Does Research Involve Special Risk?

Clinical trials and other research into mental illness is important to help forward our knowledge about these conditions, and the most effective treatments to help people who have them. You may sometimes have the opportunity to participate in this kind of research, which is overseen by researchers at a university or college. But you may ask — does my participation in this kind of research involve any kind of special risk? What do I do if I have a problem while in the study?

Well before a clinical research study begins, the researcher has attempted to reduce any risk of physical discomfort or harm to you and others who take part. The effort likely began with pre-clinical, or basic, laboratory research that probably included animal studies, for example, to test the safety of a new drug. Yet, for research to be absolutely “risk-free,” every possible outcome would have to be known and if it were, then the research would not be necessary.

In fact, various different causes or forms of discomfort could result from a particular research study. A patient/subject may have to take off from work, or pay for some of the treatment. These requirements could be inconvenient or expensive. As you will see in the next section describing informed consent, you will be told about any foreseeable risks or discomforts that may occur in the research before you agree to participate.

Naturally, the chance that there might be pain or harm worries most people who are thinking about joining a clinical research project. Some discomforts may be like what you are used to in routine health care, such as a needle prick when blood is drawn for testing purposes.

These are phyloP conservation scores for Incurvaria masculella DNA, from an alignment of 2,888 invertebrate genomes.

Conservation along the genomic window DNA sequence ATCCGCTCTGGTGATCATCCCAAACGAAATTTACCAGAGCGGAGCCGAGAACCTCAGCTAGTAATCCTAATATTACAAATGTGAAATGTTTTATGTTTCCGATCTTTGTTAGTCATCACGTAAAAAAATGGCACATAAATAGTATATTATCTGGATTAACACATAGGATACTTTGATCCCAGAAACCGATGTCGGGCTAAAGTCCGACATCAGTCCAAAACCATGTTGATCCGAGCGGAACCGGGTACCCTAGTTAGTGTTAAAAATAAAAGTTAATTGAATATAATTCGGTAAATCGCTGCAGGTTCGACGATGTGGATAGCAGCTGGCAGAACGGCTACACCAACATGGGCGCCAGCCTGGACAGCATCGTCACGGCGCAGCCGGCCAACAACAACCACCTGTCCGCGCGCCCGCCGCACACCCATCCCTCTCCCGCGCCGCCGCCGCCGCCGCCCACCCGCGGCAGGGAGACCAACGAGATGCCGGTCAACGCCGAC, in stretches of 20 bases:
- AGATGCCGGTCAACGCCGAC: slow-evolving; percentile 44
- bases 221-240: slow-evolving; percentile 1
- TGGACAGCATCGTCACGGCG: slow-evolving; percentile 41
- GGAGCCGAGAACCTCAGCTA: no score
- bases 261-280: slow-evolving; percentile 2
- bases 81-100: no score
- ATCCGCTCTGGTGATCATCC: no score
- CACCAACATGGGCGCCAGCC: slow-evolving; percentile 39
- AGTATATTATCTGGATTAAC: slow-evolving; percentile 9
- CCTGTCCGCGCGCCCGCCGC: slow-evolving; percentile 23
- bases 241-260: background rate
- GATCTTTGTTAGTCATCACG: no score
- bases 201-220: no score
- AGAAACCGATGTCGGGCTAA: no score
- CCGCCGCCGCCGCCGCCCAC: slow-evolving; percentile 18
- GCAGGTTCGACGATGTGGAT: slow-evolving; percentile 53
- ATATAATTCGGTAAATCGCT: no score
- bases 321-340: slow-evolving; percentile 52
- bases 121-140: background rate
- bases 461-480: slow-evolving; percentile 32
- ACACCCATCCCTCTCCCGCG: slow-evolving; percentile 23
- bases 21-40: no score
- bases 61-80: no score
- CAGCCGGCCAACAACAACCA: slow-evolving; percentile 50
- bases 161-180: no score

However, sometimes a research design may call for more uncomfortable procedures, procedures with known risks, or procedures for which the risk may not be fully known. These could include, for example, being deprived of sleep, receiving injections, having a spinal tap, receiving a small dose of a radioactive substance needed for a brain scan, or treatment with an investigational drug.

Remember, nothing is without risks, including illness itself, and risks in clinical research are minimized as best as possible. Also remember that the research plan is reviewed by an IRB to insure the protection of people who participate in the research study, and any known risks should be described in the consent form.

What Is the Investigator’s Responsibility if a Patient Has a Problem?

In most research, an investigator will try to follow the research design. This generally involves following a research plan that has met professional and ethical conditions to ensure that any proposed clinical research has scientific merit. This is also done to be fully attentive to participants’ well-being, which takes precedence over “tailoring” treatments to a patient’s unique needs.

However, a patient who becomes much worse during a study will be withdrawn from the project and given immediate personal care, even though the worsening may not be related to the treatment being given.

You and or your legal representative should discuss with the investigator the possibility that your illness could worsen during the research study. Then you can decide how to handle any emergencies that might arise during the study.

Among the issues you may wish to discuss is how the researcher will judge the nature and severity of your symptoms. Another issue could be that, under certain conditions such as a medication washout or a pharmacologic challenge, you might decide to reject all treatment. If you are seriously ill, you might not recognize how dangerous that decision could be. Thus, you should agree in advance on how to handle this situation.